You see them lying in the street in the way of the oncoming bus.


“Want some help?”

“Yes please, but not until the bus gets here.”

You know that makes no sense.

How then does it make sense for someone waiting to get on board a new team?

40% of new leaders fail in their first 18 months. While less than 10% of the people PrimeGenesis helps fail, almost everyone that’s offered our help and rejects it struggles in their new role. It’s painful. Even though we didn’t throw them under the bus, we failed to get them out of the way of the bus, let alone in the right seat on the bus.

Stanford Business School’s former dean, Robert Joss explained one of the underlying root causes twenty years ago when he told me that only 20% of people have enough self-confidence to be open to help. Those 20% have a dramatically higher chance of success. Half of the rest are going to fail. The other half are going to struggle on their own.

You can’t see it in their demeanor. They seem to be confident. They may think they’re confident. But they’re delusional. They think the bus is going to stop just before it runs them over. Or they think Scottie’s going to beam them up to the bus just in time.

Not going to happen. Joining a new team is like jumping onto a bus in motion. If you don’t get up speed before you leap, it’s going to pass you by or run you over.

This is why getting a head start before the start is so important.

Follow the six steps laid out in my earlier article on leveraging the Fuzzy Front End

1. Approach. Identify the need for change and the readiness for change. The context you’re facing determines how fast you should move. (Need for change.) The current culture determines how fast and effectively you can move. (Readiness for change.) The key question is: How significantly and how fast does the organization need to change given its business environment, history and recent performance? Too slow and the bus runs you over. Too fast and the bus can’t catch you.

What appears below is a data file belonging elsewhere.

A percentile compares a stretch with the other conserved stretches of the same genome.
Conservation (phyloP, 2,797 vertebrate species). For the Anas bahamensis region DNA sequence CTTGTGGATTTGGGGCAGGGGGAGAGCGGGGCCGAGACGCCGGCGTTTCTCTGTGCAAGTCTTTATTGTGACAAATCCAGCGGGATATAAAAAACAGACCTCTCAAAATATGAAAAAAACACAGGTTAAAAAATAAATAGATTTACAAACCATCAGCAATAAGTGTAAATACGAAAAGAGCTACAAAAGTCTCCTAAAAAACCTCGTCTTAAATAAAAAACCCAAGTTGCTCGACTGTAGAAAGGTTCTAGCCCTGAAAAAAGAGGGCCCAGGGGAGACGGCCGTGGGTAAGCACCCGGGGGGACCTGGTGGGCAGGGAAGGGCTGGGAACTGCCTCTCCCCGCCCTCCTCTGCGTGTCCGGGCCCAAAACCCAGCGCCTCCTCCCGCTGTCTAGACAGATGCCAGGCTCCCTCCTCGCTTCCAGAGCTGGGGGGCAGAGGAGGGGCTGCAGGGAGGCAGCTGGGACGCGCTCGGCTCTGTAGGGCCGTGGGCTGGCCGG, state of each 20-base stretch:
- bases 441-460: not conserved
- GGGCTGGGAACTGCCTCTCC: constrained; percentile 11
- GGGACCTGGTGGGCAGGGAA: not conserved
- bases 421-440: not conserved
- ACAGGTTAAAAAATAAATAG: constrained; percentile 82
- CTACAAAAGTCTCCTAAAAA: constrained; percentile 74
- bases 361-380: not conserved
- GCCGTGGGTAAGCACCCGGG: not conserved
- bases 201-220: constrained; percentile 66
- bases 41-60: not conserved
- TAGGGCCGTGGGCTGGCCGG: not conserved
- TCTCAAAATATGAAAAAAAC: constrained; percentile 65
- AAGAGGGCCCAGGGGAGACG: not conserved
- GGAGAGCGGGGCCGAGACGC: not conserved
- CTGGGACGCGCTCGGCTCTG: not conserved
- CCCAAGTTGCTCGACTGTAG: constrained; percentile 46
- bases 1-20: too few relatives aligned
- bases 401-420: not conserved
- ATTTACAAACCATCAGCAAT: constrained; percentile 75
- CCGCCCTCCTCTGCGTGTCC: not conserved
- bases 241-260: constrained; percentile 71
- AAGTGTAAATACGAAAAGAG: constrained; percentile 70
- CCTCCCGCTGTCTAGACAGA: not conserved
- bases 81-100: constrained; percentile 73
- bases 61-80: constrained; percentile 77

2. Stakeholders. Identify your key stakeholders. These are the people who can have the most impact on your success in your new role. Many transitioning executives fail to think through this process or look in only one direction to find their key stakeholders. Others make the mistake of treating everyone the same and end up trying to please all of them. Make sure you know who else is on the bus before you jump on.

3. Message. Craft your initial, going-in message. Before you talking to any of your stakeholders, you’ll want to clarify your current best thinking on this to make sure you’re on the right bus. This will guide your initial questions, likely 1) What’s the mission? 2) What’s your role? 3) How can I help?

4. Relationships. Jump-start key relationships and accelerate your learning. These two items work hand in hand. You achieve this by conducting pre-start meetings and phone calls now, before you start. The impact you can make by reaching out to critical stakeholders before you start is incalculable. These are the people that will help get you out of the street and onto the bus.

5. Set up. Manage your personal and office set-up well before Day One. No matter how much you try, you cannot give the new job your best efforts until you get comfortable about your family’s and your own setup. Make sure there’s actually a seat for you on the bus.

6. Plan your Day One, early days and first 100 days. Don’t be the dog that runs after the bus, catches it, and doesn’t know what to do next. Think through how you’re going to keep converging after Day One, building relationships.

Then lay out your current best thinking on when to pivot from converging to evolving. You’ll want to jump-start your strategic, operating and organizational processes by the end of your first 100-days to guide where the bus is going, how it’s going to get there, and who’s going to be on it.

Click here for a list of my Forbes articles (of which this is #782) and a summary of my book on executive onboarding: The New Leader’s 100-Day Action Plan.

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